Top Sergeant is an alternate name for First sergeant
First sergeant is typically a senior non-commissioned officer rank, used in many countries. In NATO armed forces the rank is on OR8 level.
It may also refer to:
Top Sergeant is a 1942 American military drama film. United States Army Sergeant Rusty Manson is on maneuvers with slackers Frenchy Devereaux and Andy Jarrett when robbers attack them and kill Manson's brother Jack. The man who pulled the trigger, Al Bennett, later joins the army and is assigned to Manson's unit.
Top Sergeant: The Life and Times of Sergeant Major of the Army William G. Bainbridge (ISBN 0-449-90892-5) is the autobiography of William G. Bainbridge, the fifth man to serve as Sergeant Major of the Army. This memoir was co-authored by Dan Cragg, also a retired Sergeant Major. It was published in 1992 by Ballantine Books.
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Comedy is a genre of film in which the main emphasis is on humour. These films are designed to make the audience laugh through amusement and most often work by exaggerating characteristics for humorous effect. Films in this style traditionally have a happy ending. One of the oldest genres in film, some of the very first silent movies were comedies, as slapstick comedy often relies on visual depictions, without requiring sound. When sound films became more prevalent during the 1920s, comedy films took another swing, as laughter could result from burlesque situations but also dialogue.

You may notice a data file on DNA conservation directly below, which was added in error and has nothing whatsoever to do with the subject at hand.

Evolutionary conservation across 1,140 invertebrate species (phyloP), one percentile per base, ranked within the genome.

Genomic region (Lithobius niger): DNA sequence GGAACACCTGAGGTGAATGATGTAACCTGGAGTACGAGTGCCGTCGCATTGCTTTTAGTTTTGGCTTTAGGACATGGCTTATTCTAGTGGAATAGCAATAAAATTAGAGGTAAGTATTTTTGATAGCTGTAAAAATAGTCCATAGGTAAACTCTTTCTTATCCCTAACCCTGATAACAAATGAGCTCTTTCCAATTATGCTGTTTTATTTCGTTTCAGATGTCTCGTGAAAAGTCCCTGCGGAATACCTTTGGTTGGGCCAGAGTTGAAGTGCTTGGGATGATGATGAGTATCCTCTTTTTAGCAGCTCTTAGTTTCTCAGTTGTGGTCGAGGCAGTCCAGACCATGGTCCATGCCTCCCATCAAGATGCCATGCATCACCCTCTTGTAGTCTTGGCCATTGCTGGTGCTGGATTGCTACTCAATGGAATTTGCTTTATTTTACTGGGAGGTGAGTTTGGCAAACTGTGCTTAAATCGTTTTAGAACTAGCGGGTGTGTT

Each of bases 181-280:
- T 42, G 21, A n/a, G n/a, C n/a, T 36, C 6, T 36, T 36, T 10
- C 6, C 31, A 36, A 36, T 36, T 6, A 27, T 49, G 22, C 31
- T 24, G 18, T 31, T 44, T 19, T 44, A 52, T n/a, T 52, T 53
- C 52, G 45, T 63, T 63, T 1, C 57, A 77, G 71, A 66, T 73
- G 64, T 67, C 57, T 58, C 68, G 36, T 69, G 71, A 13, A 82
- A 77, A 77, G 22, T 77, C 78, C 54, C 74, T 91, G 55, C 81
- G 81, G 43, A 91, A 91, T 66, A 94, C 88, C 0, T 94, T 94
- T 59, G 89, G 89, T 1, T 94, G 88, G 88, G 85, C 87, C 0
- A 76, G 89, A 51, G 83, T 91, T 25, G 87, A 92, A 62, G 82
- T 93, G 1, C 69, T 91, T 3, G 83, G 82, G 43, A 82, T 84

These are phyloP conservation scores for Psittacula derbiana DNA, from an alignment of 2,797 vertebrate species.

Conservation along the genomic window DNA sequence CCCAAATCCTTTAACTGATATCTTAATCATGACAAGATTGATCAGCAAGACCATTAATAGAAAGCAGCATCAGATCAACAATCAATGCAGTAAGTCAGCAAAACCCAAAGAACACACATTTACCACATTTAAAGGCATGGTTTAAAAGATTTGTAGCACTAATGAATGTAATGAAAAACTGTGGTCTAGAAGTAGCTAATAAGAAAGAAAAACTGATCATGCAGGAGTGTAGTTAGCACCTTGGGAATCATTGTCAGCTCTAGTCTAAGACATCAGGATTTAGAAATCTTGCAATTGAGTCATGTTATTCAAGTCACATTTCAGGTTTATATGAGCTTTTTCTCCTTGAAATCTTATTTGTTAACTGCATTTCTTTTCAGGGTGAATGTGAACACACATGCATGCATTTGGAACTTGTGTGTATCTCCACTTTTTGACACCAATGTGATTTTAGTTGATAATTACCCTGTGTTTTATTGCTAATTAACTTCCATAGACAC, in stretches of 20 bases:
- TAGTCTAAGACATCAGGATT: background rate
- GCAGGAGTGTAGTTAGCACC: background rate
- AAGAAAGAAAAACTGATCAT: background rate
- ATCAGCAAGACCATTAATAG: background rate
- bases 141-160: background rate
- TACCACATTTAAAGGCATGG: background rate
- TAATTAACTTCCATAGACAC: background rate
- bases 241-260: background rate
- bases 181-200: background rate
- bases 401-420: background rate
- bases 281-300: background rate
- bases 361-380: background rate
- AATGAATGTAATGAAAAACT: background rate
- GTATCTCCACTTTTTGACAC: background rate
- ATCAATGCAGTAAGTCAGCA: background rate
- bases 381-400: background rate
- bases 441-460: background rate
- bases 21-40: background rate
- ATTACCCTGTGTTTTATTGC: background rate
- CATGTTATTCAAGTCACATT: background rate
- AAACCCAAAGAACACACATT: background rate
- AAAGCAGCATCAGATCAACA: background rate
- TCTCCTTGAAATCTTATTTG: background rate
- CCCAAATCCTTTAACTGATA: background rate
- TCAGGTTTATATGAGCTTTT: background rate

From Here to Eternity is a 1953 American romantic drama film directed by Fred Zinnemann, and written by Daniel Taradash, based on the novel of the same name by James Jones. The picture deals with the tribulations of three U.S. Army soldiers, played by Burt Lancaster, Montgomery Clift, and Frank Sinatra, stationed on Hawaii in the months leading up to the attack on Pearl Harbor. Deborah Kerr and Donna Reed portray the women in their lives, and the supporting cast includes Ernest Borgnine, Philip Ober, Jack Warden, Mickey Shaughnessy, Claude Akins, and George Reeves.
Sergeant York is a 1941 American biographical film about the life of Alvin York, one of the most-decorated American soldiers of World War I. It was directed by Howard Hawks and was the highest-grossing film of the year.
Sergeant is a rank in many uniformed organizations, principally military and policing forces. The alternate spelling, "serjeant", is used in The Rifles and other units that draw their heritage from the British Light Infantry. Its origin is the Latin "serviens", "one who serves", through the French term "sergent".
A master sergeant is the military rank for a senior non-commissioned officer in the armed forces of some countries.
Gunnery sergeant (GySgt) is the seventh enlisted rank in the United States Marine Corps, just above staff sergeant and below master sergeant and first sergeant, and is a staff non-commissioned officer (SNCO). It has a pay grade of E-7.
A drill instructor is a non-commissioned officer in the armed forces or police forces with specific duties that vary by country. For example, in the United States armed forces, they are assigned the duty of training new recruits entering the military.
Robert DoQui was an American actor who starred in film and on television. He is best known for his roles as King George in the 1973 film Coffy, starring Pam Grier; as Wade in Robert Altman's 1975 film Nashville; and as Sgt. Warren Reed in the 1987 science fiction film RoboCop, the 1990 sequel RoboCop 2, and the 1993 sequel RoboCop 3. He starred on television and is also known for his voice as Pablo Robertson on the cartoon series Harlem Globetrotters from 1970-1973.